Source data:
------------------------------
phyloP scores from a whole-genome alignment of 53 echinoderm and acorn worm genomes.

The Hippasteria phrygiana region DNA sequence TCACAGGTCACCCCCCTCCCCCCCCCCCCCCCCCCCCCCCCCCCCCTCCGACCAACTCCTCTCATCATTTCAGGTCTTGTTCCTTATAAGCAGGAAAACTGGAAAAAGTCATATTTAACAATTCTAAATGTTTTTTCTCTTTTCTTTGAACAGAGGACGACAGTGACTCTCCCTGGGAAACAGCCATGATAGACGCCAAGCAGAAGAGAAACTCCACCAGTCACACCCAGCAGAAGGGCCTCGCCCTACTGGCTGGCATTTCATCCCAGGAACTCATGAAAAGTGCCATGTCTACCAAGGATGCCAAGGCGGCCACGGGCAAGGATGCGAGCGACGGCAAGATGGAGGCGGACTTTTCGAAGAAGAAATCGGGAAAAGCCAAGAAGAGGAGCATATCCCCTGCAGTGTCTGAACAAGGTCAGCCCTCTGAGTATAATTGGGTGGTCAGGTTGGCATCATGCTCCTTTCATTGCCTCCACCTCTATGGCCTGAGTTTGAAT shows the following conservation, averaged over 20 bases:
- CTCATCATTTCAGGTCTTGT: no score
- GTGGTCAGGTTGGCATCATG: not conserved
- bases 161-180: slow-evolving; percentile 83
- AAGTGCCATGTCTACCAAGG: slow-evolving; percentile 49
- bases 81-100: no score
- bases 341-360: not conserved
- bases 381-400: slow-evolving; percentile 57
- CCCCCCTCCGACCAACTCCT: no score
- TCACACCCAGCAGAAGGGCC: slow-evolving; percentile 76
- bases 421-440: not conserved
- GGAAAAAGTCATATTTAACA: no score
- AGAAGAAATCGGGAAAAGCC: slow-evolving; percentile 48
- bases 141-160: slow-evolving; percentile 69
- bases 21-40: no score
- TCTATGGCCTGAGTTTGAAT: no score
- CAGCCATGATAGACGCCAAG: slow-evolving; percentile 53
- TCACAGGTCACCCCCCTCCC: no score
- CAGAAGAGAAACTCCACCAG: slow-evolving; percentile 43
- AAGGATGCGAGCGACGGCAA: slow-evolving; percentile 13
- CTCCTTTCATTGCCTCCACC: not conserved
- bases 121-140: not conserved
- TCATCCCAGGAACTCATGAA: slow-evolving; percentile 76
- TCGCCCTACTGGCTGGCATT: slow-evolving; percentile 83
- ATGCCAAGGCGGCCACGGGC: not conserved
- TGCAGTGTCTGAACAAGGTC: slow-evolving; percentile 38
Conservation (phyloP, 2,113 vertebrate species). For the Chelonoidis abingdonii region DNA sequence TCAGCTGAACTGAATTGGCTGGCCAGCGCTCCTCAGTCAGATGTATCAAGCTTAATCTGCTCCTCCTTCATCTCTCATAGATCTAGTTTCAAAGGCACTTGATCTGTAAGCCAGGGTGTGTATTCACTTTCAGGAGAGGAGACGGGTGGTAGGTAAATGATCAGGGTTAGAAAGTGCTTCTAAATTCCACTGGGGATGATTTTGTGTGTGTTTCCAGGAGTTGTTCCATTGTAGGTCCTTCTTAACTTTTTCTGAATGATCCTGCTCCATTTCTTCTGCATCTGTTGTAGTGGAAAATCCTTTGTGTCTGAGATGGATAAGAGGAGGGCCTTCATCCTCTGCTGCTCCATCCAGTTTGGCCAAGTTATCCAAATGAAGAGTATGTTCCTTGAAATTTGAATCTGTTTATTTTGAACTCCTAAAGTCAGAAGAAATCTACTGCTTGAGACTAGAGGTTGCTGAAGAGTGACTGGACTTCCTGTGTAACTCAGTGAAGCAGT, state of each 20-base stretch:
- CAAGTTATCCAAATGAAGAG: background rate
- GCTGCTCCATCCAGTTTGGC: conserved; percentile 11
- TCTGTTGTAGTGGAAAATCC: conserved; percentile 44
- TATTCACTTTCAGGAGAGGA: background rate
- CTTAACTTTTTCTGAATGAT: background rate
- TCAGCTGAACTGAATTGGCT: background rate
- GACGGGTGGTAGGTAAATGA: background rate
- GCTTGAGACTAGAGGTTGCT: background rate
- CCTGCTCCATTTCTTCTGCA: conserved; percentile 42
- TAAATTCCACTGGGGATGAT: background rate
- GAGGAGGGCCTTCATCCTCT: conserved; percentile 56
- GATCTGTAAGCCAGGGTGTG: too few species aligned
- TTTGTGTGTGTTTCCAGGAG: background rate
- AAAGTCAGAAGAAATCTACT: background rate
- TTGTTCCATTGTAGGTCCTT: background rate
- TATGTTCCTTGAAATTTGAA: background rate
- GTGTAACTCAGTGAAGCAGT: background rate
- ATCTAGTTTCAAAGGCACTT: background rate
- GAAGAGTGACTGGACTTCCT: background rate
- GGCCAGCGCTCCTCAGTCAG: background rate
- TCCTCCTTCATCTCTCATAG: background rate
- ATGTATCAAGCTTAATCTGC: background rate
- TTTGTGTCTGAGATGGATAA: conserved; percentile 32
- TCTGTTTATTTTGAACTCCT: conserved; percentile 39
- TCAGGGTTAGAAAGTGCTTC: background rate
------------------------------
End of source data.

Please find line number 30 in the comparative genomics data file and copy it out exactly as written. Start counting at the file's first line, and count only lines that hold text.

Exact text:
- GCTGCTCCATCCAGTTTGGC: conserved; percentile 11